Care Guide for Plecos – The Mighty Armored Catfish


Care Guide for Plecos – The Mighty Armored Catfish

Are you looking for a suckerfish to keep your aquarium clean? People often mistake plecostomus catfish or plecos for plecostomus, believing that they will clean up the aquarium of all fish waste and debris. Let’s discuss this incredible animal and their care needs before you decide to buy them.

What are Plecos and how do they work?

Plecostomus, the common name for the Loricariidae family consisting of armored succkermouth catfish which hails from Central or South America, is Plecostomus. Common pleco (Hypostomus pilostomus) is often found in pet shops as a cheap cleaner fish. The 3-inch baby grows to nearly 2 feet and has a huge appetite. Monster fish are almost impossible to rehome and we strongly recommend against buying them. Common plecos are highly invasive and can cause serious damage to the environment.

Thankfully, there are much smaller plecos that are better suited for the average home aquarium. The beautiful clown, rubber, and bristlenose pleco catfishes range in size from 4 to 6 inches. While they may be a bit more expensive than the common pleco, their size and low food cost will compensate.

Plecos are famous for their distinctive suckermouths and armored bodies.

Plecos are easy to maintain

The water parameters of their aquarium are very similar to that of other tropical fish. They prefer a heated aquarium around 74 to 80degF (23 to 27degC), and they can live a broad pH range of 6.5 to 7.8. Pelegros love to be covered and protected from the elements, as they are usually nocturnal. You also need to do regular tank maintenance to keep the nitrate levels at 40 ppm or below. (If you’re not sure what nitrates are, read our article on the aquarium nitrogen cycle.)

As for tank size, the 4- to 6-inch plecos we mentioned previously can be housed in 20 to 29 gallons of water or more. A 75-gallon tank is sufficient for the common pleco, but they can be moved up to 180 gallons or more. These enormous aquariums are not feasible for the average fish keeper, which is why we strongly recommend the smaller species.

Columbian zebra plecos (Hypancistrus debilittera) have a striking pattern and only grow to 4 inches long.

What do Pleco Fish Eat?

Although plecos are known as cleaner fish, scavengers, and algae eaters, they must be fed a regular diet consisting of high-quality fish foods. This is like having a pet. Yes, the dog will eat any scraps that fall to the ground, but they should still have daily meals consisting of actual dog food.

The catfish require appropriate food to meet their dietary needs. Most people give them algae wafers. However, plecos love well-balanced meals with a wide range of food options, including Repashy gel foods and frozen bloodworms. Because not all plecos like the same food, it is worth doing some research. Some like to graze upon vegetation, others like driftwood, while some prefer more protein. (While many plecos are safe for plants, bristlenose plecos are known to sometimes snack on sword plants.) It is best to feed plecos when the lights are out, as they are more active than other fish.

New pleco owners often say that their fish died because they don’t understand what happened. It was given one algae wafer each night. Let’s return to the pet dog analogy. If you feed your puppy 1 cup of food every day, he will likely require more than 1 cup when he reaches adulthood. The adult pleco also needs more food to support its larger bodies. It’s a good idea to aim for a somewhat rotund belly. Increase the amount of food if the abdomen is swollen or the fish is too thin. If its stomach is too swollen, it could be eating too much or constipated from an overabundance of leftover food in the tank. You should vacuum your aquarium regularly if you notice a lot of stringy pleco poop. This could indicate that nitrates are building up and may be toxic. (Download our guide to water changes to figure out how often you should clean your aquarium.)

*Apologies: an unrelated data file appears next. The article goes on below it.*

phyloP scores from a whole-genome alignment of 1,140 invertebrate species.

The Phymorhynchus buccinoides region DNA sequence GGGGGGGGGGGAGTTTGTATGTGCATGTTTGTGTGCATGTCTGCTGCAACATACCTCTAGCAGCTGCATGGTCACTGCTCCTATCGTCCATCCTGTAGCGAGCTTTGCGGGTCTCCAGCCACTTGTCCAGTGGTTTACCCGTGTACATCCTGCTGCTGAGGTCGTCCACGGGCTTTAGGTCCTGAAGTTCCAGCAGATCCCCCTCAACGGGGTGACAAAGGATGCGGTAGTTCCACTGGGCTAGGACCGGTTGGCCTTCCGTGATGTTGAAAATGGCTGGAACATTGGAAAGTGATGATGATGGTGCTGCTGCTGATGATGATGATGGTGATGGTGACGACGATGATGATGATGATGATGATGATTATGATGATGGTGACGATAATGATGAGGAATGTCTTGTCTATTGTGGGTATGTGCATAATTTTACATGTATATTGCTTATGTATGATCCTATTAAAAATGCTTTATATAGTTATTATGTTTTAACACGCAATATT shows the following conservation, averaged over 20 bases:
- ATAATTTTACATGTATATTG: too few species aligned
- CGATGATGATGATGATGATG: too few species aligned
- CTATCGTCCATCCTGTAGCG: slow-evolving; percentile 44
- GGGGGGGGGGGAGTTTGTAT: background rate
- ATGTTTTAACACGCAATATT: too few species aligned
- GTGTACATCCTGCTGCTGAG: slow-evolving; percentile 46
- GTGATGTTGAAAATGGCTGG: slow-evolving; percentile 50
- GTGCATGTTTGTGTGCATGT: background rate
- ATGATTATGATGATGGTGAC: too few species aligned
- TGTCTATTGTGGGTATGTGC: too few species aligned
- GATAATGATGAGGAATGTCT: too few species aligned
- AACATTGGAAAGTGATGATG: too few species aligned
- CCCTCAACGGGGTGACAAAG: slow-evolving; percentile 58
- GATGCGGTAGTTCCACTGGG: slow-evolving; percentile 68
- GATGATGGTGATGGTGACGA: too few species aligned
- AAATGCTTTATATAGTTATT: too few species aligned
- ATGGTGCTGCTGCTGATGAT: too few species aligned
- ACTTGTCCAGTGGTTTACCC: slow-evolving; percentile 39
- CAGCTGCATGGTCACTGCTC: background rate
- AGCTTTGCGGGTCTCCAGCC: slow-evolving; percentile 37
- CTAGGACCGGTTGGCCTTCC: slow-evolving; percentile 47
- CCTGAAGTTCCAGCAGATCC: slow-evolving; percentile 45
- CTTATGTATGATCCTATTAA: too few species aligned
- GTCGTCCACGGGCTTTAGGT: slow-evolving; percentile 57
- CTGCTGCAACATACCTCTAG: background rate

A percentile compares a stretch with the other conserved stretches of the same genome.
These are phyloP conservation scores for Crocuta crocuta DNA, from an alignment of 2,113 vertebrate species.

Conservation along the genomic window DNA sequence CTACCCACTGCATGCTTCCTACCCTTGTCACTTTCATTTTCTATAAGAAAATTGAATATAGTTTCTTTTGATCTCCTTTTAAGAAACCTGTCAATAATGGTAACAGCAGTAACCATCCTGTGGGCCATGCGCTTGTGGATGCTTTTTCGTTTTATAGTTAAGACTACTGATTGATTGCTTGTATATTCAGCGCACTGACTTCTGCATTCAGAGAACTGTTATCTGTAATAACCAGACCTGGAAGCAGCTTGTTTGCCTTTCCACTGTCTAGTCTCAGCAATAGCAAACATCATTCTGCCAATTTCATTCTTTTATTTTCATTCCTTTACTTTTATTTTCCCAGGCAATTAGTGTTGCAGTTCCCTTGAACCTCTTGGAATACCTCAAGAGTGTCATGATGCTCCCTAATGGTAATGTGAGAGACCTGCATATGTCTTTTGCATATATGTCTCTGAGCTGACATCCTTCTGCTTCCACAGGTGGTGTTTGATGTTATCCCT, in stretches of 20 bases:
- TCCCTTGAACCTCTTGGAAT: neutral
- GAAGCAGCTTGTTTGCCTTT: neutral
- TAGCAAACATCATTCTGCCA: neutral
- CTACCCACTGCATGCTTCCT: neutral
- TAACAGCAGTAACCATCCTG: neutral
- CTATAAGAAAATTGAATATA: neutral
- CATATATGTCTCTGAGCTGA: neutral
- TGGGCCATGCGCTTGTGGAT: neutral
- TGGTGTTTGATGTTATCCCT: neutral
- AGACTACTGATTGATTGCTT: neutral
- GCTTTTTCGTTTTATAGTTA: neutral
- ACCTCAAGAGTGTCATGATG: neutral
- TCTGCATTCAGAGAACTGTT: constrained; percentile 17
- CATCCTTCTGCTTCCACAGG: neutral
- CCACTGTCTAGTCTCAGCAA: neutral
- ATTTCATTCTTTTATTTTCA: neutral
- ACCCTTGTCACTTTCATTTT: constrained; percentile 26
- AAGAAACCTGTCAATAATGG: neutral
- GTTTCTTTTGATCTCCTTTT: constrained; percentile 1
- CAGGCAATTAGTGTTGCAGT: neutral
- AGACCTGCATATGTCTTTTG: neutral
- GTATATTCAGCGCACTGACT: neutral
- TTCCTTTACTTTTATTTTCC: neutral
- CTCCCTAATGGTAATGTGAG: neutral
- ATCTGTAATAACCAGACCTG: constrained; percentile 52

Observe the roundness of your pleco’s belly, and adjust its food portion size accordingly to maintain a healthy weight.

Do Plecos Eat Fish Poop?

As mentioned before, plecos vary in their food preferences, but none of them live solely on feces. They may occasionally eat the substrate while they scavenge in the waste, but the fish waste is not sufficient for their survival. Remember, plecos can be cleaners but they are still living animals and need proper nourishment.

What fish can be kept with plecos?

Plecos are fine with most peaceful, community fish. Also, don’t add fish smaller than the pleco can swallow. These catfish are usually scavengers and won’t eat any other animals unless the deceased have passed away. Although there have been cases of plecos eating another fish’s slime, this is more common with larger plecos who aren’t getting enough food. You shouldn’t have any problems if you keep a small pleco and feed it well.

Many tiny plecos can be paired with peaceful community fishes like neon tetras.

Is it possible to keep two or more plecos in one tank? It depends. Some species (especially the males) can be territorial towards their own kind or other bottom dwellers, so research their behavior and ask fellow hobbyists about their experiences. Bristlenose plecos, which are smaller in size than the bristlenose, can be kept in multiples if you keep enough hides and caves available for all species.

Bottom line: buy the right pleco that will, even at adult size, fit the size of your aquarium. For information on their care and feeding requirements, you can read online articles or visit social media groups. While you ultimately have to clean your fish tank, we recommend that you read this popular article on the top 10 cleaning crew members.